Live Updates: Turkey Awaits Outcome of Pivotal Elections

“There are deficiencies in the legal system here, also nepotism, lack of merit,” he said. “We had the earthquake, and the government didn’t even intervene,” he added. “But our minds were made up before the earthquake.”

In conversations with more than a half dozen voters in the earthquake zone on Sunday, all said they were supporting Mr. Erdogan’s main challenger, Kemal Kilicdaroglu, who represents a coalition of opposition parties. They cited not only the government’s response to the earthquake, but its handling of the economy in recent years, when inflation has surged.

They said it was depressing to return to the earthquake zone and see that the government had only removed rubble, but taken no other discernible actions to pave the way for residents to return. A number of them said they would like to come back to their homes, but given the lack of progress, they cannot.

Many of those who fled the destruction of the quake zone faced difficulties voting. Hundreds of thousands moved to other cities, while at least 2.7 million still in the hard-hit zone live in tents, shipping containers or other makeshift housing in heavily damaged neighborhoods. That is a substantial share of the nearly nine million eligible voters in the 11 quake-affected provinces of southern Turkey.

Almost every Turkish citizen over the age of 18 can vote, and there is no requirement to register. But voters are assigned a polling station based on their permanent residential address.

That means those displaced by the earthquakes — many of whom lost loved ones, homes, cars, vital documents and other belongings — had less than six weeks after the disaster to change their addresses through the government’s online platform. They had until April 2 to do it in person in election board offices.

Mr. Dayanir, a 25-year-old tobacco representative, said his family was voting for the opposition candidate because they want change.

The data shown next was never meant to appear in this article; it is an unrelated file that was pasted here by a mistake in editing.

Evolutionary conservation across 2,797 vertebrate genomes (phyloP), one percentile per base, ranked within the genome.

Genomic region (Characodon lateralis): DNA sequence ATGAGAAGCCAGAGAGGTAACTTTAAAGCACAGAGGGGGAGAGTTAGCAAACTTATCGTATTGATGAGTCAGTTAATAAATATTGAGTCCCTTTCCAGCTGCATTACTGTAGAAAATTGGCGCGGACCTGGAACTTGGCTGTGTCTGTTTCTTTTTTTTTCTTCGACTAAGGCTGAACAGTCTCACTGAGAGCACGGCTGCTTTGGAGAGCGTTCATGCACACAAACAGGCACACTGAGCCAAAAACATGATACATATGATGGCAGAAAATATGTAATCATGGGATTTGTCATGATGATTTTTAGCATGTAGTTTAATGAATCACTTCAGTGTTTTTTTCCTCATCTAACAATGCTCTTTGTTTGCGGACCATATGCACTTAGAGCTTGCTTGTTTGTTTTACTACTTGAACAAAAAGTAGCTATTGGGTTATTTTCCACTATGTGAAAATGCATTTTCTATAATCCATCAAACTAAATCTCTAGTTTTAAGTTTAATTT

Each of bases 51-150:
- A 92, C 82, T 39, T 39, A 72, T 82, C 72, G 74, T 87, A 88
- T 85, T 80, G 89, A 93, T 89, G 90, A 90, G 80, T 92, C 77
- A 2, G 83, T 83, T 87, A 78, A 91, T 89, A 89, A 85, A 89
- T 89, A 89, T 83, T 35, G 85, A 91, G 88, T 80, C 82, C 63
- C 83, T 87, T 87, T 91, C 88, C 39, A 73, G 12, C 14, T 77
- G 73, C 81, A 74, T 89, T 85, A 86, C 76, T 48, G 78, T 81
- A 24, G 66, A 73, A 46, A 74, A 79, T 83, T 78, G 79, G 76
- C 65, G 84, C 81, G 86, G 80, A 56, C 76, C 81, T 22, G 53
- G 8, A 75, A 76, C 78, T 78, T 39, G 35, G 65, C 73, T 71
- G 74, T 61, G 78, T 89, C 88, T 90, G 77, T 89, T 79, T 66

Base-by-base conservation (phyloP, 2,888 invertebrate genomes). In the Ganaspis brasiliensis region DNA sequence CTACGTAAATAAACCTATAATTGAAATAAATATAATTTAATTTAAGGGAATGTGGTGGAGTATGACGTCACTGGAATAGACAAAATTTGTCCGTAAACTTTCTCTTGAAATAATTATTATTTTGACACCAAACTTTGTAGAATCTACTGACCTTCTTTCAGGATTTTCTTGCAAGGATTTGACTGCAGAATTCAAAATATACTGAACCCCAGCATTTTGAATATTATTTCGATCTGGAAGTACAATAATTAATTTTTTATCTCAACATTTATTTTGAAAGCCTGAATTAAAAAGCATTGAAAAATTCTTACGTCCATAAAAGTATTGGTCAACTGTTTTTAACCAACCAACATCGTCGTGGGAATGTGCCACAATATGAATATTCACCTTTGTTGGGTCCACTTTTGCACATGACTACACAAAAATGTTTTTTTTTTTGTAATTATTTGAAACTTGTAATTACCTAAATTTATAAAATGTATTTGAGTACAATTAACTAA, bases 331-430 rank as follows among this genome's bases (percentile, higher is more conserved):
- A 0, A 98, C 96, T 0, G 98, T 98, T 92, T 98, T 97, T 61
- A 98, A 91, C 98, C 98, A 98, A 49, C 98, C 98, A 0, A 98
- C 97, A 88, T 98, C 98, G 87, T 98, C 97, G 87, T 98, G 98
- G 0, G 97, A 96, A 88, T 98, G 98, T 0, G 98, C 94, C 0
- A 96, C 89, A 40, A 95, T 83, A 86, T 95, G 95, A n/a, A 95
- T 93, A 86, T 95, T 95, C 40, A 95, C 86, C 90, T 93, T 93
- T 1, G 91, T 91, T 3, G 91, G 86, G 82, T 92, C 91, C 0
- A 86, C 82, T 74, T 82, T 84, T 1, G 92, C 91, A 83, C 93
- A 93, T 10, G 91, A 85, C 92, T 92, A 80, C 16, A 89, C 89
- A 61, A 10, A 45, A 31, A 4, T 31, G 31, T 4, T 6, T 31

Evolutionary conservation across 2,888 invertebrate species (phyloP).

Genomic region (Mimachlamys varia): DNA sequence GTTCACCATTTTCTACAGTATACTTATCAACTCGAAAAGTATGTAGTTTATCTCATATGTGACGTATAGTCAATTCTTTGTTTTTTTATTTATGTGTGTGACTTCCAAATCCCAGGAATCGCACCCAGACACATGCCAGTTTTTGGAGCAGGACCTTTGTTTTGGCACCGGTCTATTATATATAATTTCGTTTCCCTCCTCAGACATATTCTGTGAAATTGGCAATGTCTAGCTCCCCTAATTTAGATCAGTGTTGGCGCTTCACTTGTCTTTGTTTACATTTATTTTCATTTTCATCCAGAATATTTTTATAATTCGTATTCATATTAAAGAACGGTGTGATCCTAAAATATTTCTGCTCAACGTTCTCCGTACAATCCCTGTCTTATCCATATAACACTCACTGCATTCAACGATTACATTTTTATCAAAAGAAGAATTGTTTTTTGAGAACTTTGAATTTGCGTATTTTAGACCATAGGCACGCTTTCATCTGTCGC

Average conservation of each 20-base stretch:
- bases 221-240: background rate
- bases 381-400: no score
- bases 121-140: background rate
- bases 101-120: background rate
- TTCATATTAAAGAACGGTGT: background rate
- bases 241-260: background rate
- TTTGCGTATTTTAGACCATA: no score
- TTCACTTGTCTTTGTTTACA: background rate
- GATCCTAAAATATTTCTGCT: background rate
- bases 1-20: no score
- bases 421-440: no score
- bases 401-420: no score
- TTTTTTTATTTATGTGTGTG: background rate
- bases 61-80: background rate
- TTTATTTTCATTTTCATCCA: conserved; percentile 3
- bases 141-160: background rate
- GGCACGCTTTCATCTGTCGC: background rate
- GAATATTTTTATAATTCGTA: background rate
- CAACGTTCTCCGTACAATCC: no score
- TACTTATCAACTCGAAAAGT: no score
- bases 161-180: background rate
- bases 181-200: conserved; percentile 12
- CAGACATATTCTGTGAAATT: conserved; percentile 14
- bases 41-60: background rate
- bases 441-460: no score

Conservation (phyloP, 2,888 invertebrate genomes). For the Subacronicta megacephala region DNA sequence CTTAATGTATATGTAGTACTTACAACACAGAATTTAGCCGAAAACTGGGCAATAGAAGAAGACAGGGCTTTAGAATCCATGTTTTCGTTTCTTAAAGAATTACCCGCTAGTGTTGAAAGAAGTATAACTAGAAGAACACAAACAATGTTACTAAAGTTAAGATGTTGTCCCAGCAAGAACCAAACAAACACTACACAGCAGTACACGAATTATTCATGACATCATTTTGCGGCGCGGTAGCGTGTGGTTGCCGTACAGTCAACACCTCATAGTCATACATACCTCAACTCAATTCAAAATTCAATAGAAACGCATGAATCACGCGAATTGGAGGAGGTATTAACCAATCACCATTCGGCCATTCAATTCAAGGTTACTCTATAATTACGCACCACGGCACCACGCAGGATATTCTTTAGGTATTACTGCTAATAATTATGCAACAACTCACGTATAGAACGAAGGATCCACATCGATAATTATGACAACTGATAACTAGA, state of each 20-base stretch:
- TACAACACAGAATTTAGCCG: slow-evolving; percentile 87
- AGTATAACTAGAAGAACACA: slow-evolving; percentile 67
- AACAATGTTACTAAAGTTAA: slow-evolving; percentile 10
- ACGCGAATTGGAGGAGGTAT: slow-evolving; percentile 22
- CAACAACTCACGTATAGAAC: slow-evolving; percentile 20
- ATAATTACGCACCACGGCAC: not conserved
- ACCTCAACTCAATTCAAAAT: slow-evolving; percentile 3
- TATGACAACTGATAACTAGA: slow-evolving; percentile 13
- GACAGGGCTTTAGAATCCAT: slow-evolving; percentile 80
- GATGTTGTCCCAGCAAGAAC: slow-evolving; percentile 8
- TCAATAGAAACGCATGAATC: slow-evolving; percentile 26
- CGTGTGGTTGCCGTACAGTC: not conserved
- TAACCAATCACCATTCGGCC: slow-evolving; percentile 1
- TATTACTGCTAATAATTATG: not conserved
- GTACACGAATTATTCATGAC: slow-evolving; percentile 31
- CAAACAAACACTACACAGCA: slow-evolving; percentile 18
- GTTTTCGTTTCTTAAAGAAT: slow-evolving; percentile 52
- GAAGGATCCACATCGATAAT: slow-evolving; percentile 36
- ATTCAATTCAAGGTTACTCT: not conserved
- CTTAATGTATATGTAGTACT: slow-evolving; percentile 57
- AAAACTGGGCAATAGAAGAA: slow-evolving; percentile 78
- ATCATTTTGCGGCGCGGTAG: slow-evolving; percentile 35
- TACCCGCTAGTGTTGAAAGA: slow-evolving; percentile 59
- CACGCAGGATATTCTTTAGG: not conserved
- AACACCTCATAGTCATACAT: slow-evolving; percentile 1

“We are hopeful,” he said. He lost an uncle, aunt and other family members in the earthquake.

“If we didn’t pull them out with our own hands, we would have lost my cousins under the rubble also,” he said, lamenting the government’s rescue efforts as insufficient.

Seeing his hometown in ruins, he said, left him depressed, but he was cheered to meet friends he hadn’t seen since before the disaster.

“We will all come back here at a certain point,” he said.

His family drove their own car to Antakya to vote, but did not manage to get the reimbursement for gas that Turkey’s disaster management agency had promised, Mr. Dayanir said. Still, for him, it was worth it.

“I had to come,” he said. “It’s our duty.”

Kadife Dik, a 66-year-old woman living on her husband’s pension, also returned to Antakya with her family to vote and found that all of their belongings were stolen from their destroyed home. They sat pensively on the side of a road, facing the heavily damaged building where they once had lived.

She said the government didn’t take care of the earthquake survivors and complained that the deteriorating economy is another hurdle to her starting a new life now. She supported Mr. Erdogan’s challenger.

“I am hungry for change,” she said.

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